I unsheathe my dagger halfway, then replace it when his eyelids narrow to slits. The muted sunlight creates a wet gleam on the creature’s sallow skin, pulled taut over his protruding ribs and cheekbones which wrinkle when he bares his teeth to me. Pointed they are, and they drip with a foul colored foam. I take my hand away from my dagger. “I won’t hurt you,” I say, as if speaking to a timid horse. He curls his lips back to utter another wail, then shrinks back into the shadows until I can see him no more. I press forward again, glancing behind me to make sure I am not being followed.
Only once I am a safe distance from the weeping do I begin slashing through the vines that move on their own accord. They reach at a sluggish pace, seemingly intending to strangle me before I notice their intent. I step over fallen logs and avoid moss covered stones to maintain my balance, thankful when I am free of the foliage that has far more of a mind of its own than it should.
The glassy surface of the pool glints with the only streaks of sunlight that reach through the haze. I crouch at the water’s edge and tilt my head downward to observe my face. Last time I was here, nothing happened. No grand revelation of my future; no clarification of my wild tendencies. I left disappointed and bleeding from my calf where something, I’m not sure what, sank its teeth into me. I never saw the creature, but it wasn’t like the one I witnessed moments ago. It gave me a nasty infection, but nothing that couldn’t be healed with a concoction of Father’s herbs—in secret, of course. I couldn’t tell anyone where I’d been.
I sigh when nothing appears in my reflection, wondering if I’m going about it all wrong. Perhaps I should have brought an offering of some sort, though nothing like that was mentioned in the stories told in my village. I trail a finger across the glassy surface to disrupt it. A strange sound begins to build as the ripples reach outward, until a shriek pierces the air. I fall away from the noise. The angry cry echoes through my eardrums even as I clap my palms over them until the water returns to normal. Clearly, I’ve disturbed it somehow other than physically. I inch forward until I’m on my hands and knees with my face hovering over the inky surface.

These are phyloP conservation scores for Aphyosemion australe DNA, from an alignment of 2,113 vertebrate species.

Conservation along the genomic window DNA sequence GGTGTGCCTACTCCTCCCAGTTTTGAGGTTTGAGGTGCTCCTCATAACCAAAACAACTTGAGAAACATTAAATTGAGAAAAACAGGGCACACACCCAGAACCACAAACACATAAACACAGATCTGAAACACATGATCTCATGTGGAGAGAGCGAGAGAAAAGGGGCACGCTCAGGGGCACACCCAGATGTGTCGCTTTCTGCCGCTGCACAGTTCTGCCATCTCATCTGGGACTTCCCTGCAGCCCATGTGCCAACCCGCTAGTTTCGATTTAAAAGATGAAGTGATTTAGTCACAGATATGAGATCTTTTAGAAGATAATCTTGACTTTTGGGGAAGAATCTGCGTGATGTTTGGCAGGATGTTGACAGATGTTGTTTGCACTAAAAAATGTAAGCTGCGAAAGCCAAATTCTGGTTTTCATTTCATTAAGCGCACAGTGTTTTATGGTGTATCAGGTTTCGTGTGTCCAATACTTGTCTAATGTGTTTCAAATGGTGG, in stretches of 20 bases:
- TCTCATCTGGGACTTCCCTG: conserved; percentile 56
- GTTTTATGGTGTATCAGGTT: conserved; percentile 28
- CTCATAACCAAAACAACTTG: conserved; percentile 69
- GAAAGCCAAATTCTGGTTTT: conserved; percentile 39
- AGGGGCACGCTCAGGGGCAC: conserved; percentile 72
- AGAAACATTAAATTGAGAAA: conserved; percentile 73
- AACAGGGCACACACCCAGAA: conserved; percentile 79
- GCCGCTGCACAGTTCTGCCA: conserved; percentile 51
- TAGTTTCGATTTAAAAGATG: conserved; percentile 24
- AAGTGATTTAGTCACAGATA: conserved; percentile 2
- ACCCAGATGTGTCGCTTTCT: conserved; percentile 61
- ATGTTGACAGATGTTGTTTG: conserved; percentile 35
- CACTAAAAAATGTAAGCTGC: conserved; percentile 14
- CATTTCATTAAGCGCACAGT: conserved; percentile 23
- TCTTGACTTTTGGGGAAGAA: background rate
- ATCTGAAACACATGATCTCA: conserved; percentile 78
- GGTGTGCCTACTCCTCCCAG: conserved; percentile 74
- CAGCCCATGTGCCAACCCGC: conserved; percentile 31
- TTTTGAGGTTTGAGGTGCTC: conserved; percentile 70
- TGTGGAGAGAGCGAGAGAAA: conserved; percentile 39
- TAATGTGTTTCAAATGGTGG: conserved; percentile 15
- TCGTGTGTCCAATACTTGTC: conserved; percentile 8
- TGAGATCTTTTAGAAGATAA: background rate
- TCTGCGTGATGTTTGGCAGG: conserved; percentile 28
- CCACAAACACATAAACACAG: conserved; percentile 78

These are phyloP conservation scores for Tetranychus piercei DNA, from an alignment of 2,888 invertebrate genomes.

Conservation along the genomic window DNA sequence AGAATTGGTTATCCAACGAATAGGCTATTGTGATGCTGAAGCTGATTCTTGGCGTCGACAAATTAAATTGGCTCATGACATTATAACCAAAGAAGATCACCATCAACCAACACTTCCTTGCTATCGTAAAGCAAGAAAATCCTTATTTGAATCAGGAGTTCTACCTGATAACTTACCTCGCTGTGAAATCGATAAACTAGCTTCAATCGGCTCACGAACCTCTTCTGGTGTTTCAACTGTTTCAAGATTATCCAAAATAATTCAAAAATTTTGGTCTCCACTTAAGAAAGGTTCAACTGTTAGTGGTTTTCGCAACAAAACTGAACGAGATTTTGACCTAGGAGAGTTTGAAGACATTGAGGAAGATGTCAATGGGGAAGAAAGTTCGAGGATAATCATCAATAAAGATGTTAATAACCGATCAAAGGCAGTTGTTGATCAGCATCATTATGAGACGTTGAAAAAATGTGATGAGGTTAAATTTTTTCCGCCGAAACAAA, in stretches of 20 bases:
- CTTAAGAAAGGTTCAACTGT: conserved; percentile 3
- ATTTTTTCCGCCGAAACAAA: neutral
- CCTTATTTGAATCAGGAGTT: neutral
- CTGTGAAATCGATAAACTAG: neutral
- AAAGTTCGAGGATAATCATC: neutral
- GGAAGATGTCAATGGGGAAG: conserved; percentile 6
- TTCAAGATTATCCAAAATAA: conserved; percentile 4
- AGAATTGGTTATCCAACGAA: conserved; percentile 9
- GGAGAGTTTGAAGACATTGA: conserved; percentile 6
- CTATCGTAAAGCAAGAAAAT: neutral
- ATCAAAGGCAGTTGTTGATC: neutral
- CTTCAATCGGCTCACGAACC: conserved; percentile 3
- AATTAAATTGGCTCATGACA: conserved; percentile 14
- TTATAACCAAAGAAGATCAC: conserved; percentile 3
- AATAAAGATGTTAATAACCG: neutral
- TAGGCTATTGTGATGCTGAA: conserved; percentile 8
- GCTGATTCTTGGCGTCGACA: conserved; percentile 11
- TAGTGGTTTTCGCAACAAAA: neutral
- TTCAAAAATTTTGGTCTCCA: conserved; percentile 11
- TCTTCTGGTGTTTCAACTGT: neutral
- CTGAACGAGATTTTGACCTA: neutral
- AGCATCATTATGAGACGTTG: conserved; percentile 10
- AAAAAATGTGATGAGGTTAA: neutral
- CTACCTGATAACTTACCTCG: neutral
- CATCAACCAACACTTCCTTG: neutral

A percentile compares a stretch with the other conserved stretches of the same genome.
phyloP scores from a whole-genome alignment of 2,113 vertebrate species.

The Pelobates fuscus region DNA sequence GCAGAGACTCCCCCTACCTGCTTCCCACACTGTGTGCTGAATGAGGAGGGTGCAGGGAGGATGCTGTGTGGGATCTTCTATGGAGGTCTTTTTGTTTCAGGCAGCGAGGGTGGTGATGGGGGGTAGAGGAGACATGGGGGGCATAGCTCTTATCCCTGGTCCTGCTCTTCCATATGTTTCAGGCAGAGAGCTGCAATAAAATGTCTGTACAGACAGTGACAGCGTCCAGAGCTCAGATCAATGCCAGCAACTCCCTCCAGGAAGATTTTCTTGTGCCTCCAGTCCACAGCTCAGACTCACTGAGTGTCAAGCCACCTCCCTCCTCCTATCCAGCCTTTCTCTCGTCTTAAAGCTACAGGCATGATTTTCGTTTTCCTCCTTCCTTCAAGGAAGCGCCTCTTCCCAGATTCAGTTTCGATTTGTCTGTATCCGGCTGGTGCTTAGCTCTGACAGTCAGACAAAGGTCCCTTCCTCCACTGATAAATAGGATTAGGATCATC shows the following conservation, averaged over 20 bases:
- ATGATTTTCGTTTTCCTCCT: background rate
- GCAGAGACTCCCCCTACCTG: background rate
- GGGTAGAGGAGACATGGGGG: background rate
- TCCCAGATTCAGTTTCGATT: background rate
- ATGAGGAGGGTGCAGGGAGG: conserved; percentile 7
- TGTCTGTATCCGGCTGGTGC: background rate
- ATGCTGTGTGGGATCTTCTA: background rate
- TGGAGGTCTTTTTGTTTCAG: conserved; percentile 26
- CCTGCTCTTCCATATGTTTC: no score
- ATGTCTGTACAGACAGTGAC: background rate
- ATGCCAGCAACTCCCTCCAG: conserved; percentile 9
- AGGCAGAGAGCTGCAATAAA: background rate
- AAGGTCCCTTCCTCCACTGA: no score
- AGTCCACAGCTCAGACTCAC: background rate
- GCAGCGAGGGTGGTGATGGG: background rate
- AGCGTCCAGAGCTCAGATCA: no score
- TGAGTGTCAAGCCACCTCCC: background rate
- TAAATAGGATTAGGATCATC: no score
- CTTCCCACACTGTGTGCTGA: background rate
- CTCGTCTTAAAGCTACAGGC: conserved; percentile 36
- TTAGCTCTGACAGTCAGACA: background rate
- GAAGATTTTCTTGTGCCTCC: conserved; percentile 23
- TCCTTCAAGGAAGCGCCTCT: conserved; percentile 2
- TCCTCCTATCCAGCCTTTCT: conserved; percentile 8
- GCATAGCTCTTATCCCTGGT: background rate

“S-Sorry,” I utter stupidly, feeling foolish for speaking to a pond. But nothing in the Oaks is typical, so my apology doesn’t feel typical either. I lie flat on my stomach with my cheek propped on my palm, gazing into nature’s mirror for any sign of life. I puff air between my lips to blow a lock of hair out of my face, nearly falling forward into the water when a flash of color reflects before me. It’s like fire, flickering all around my reflection, but when I turn my head, nothing is there. I return my gaze to the pool and watch it closely. Perhaps this is the moment of truth, I think.
I rub my face and then push my hands into my hair, disheartened. Fire? What was that supposed to mean? I rise to my feet to brush the moistened earth from the front of my clothing, turning to leave the way I came.
Father once said, “Only a hidden darkness of the heart will protect a soul in the Hallowed Oaks, because purity is too easily corrupted.”
I can’t help but wonder what this means for me.
Adwen is an Oregon native, born and raised in the mountains. She currently resides in Oklahoma with her husband and three cats, where she devotes the majority of her time to writing and photography.